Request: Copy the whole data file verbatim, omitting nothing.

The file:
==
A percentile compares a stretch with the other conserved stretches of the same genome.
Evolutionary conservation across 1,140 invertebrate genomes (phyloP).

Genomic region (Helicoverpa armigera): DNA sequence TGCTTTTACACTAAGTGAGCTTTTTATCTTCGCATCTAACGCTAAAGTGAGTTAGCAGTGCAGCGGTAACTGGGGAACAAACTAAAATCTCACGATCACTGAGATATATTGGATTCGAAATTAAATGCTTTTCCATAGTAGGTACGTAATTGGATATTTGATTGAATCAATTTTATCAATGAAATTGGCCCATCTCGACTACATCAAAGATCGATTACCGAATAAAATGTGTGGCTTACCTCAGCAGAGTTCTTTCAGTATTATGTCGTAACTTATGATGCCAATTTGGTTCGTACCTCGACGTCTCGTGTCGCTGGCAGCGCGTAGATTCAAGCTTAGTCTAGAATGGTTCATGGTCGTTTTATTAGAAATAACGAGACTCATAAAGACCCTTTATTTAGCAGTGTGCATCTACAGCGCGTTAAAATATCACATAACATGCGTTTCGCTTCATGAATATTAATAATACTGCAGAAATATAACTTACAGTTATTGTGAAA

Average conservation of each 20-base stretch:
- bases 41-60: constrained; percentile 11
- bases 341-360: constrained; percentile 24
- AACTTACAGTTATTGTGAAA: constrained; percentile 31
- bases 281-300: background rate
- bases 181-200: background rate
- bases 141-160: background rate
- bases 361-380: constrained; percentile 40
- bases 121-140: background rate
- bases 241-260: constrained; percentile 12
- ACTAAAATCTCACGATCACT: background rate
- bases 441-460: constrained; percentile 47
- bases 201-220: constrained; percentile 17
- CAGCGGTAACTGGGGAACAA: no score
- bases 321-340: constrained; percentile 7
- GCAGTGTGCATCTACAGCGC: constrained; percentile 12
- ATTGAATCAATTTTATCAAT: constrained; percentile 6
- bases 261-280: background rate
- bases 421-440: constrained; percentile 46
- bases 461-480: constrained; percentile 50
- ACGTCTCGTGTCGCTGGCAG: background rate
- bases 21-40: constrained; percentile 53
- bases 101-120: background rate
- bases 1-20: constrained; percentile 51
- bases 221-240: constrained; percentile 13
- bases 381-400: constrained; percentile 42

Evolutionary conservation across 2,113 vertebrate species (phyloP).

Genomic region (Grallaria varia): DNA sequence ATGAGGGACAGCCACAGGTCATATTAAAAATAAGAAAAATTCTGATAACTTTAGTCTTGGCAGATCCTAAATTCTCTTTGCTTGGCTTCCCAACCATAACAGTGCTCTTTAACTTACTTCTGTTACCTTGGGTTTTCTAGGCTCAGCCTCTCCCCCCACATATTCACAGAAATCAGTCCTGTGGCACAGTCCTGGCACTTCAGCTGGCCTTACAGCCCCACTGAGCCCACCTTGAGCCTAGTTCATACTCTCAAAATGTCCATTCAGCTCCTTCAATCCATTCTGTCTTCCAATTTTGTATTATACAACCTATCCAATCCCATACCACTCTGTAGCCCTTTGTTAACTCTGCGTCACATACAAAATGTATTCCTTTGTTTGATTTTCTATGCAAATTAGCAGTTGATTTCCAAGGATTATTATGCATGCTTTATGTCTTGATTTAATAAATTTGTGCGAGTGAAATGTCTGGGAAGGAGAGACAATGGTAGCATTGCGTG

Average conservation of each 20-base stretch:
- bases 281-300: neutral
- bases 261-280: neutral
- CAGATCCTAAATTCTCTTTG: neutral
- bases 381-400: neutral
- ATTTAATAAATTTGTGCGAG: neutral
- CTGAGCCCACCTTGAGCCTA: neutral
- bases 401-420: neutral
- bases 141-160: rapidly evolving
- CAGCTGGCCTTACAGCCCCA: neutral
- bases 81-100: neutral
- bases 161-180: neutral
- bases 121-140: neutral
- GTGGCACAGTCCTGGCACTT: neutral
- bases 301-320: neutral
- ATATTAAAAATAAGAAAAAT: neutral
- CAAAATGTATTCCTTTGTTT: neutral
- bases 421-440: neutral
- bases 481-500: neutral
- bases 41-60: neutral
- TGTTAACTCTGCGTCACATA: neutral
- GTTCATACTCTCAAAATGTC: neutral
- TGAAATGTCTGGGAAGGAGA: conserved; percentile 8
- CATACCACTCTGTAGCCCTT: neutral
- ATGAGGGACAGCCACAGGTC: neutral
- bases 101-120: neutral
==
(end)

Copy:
A percentile compares a stretch with the other conserved stretches of the same genome.
Evolutionary conservation across 1,140 invertebrate genomes (phyloP).

Genomic region (Helicoverpa armigera): DNA sequence TGCTTTTACACTAAGTGAGCTTTTTATCTTCGCATCTAACGCTAAAGTGAGTTAGCAGTGCAGCGGTAACTGGGGAACAAACTAAAATCTCACGATCACTGAGATATATTGGATTCGAAATTAAATGCTTTTCCATAGTAGGTACGTAATTGGATATTTGATTGAATCAATTTTATCAATGAAATTGGCCCATCTCGACTACATCAAAGATCGATTACCGAATAAAATGTGTGGCTTACCTCAGCAGAGTTCTTTCAGTATTATGTCGTAACTTATGATGCCAATTTGGTTCGTACCTCGACGTCTCGTGTCGCTGGCAGCGCGTAGATTCAAGCTTAGTCTAGAATGGTTCATGGTCGTTTTATTAGAAATAACGAGACTCATAAAGACCCTTTATTTAGCAGTGTGCATCTACAGCGCGTTAAAATATCACATAACATGCGTTTCGCTTCATGAATATTAATAATACTGCAGAAATATAACTTACAGTTATTGTGAAA

Average conservation of each 20-base stretch:
- bases 41-60: constrained; percentile 11
- bases 341-360: constrained; percentile 24
- AACTTACAGTTATTGTGAAA: constrained; percentile 31
- bases 281-300: background rate
- bases 181-200: background rate
- bases 141-160: background rate
- bases 361-380: constrained; percentile 40
- bases 121-140: background rate
- bases 241-260: constrained; percentile 12
- ACTAAAATCTCACGATCACT: background rate
- bases 441-460: constrained; percentile 47
- bases 201-220: constrained; percentile 17
- CAGCGGTAACTGGGGAACAA: no score
- bases 321-340: constrained; percentile 7
- GCAGTGTGCATCTACAGCGC: constrained; percentile 12
- ATTGAATCAATTTTATCAAT: constrained; percentile 6
- bases 261-280: background rate
- bases 421-440: constrained; percentile 46
- bases 461-480: constrained; percentile 50
- ACGTCTCGTGTCGCTGGCAG: background rate
- bases 21-40: constrained; percentile 53
- bases 101-120: background rate
- bases 1-20: constrained; percentile 51
- bases 221-240: constrained; percentile 13
- bases 381-400: constrained; percentile 42

Evolutionary conservation across 2,113 vertebrate species (phyloP).

Genomic region (Grallaria varia): DNA sequence ATGAGGGACAGCCACAGGTCATATTAAAAATAAGAAAAATTCTGATAACTTTAGTCTTGGCAGATCCTAAATTCTCTTTGCTTGGCTTCCCAACCATAACAGTGCTCTTTAACTTACTTCTGTTACCTTGGGTTTTCTAGGCTCAGCCTCTCCCCCCACATATTCACAGAAATCAGTCCTGTGGCACAGTCCTGGCACTTCAGCTGGCCTTACAGCCCCACTGAGCCCACCTTGAGCCTAGTTCATACTCTCAAAATGTCCATTCAGCTCCTTCAATCCATTCTGTCTTCCAATTTTGTATTATACAACCTATCCAATCCCATACCACTCTGTAGCCCTTTGTTAACTCTGCGTCACATACAAAATGTATTCCTTTGTTTGATTTTCTATGCAAATTAGCAGTTGATTTCCAAGGATTATTATGCATGCTTTATGTCTTGATTTAATAAATTTGTGCGAGTGAAATGTCTGGGAAGGAGAGACAATGGTAGCATTGCGTG

Average conservation of each 20-base stretch:
- bases 281-300: neutral
- bases 261-280: neutral
- CAGATCCTAAATTCTCTTTG: neutral
- bases 381-400: neutral
- ATTTAATAAATTTGTGCGAG: neutral
- CTGAGCCCACCTTGAGCCTA: neutral
- bases 401-420: neutral
- bases 141-160: rapidly evolving
- CAGCTGGCCTTACAGCCCCA: neutral
- bases 81-100: neutral
- bases 161-180: neutral
- bases 121-140: neutral
- GTGGCACAGTCCTGGCACTT: neutral
- bases 301-320: neutral
- ATATTAAAAATAAGAAAAAT: neutral
- CAAAATGTATTCCTTTGTTT: neutral
- bases 421-440: neutral
- bases 481-500: neutral
- bases 41-60: neutral
- TGTTAACTCTGCGTCACATA: neutral
- GTTCATACTCTCAAAATGTC: neutral
- TGAAATGTCTGGGAAGGAGA: conserved; percentile 8
- CATACCACTCTGTAGCCCTT: neutral
- ATGAGGGACAGCCACAGGTC: neutral
- bases 101-120: neutral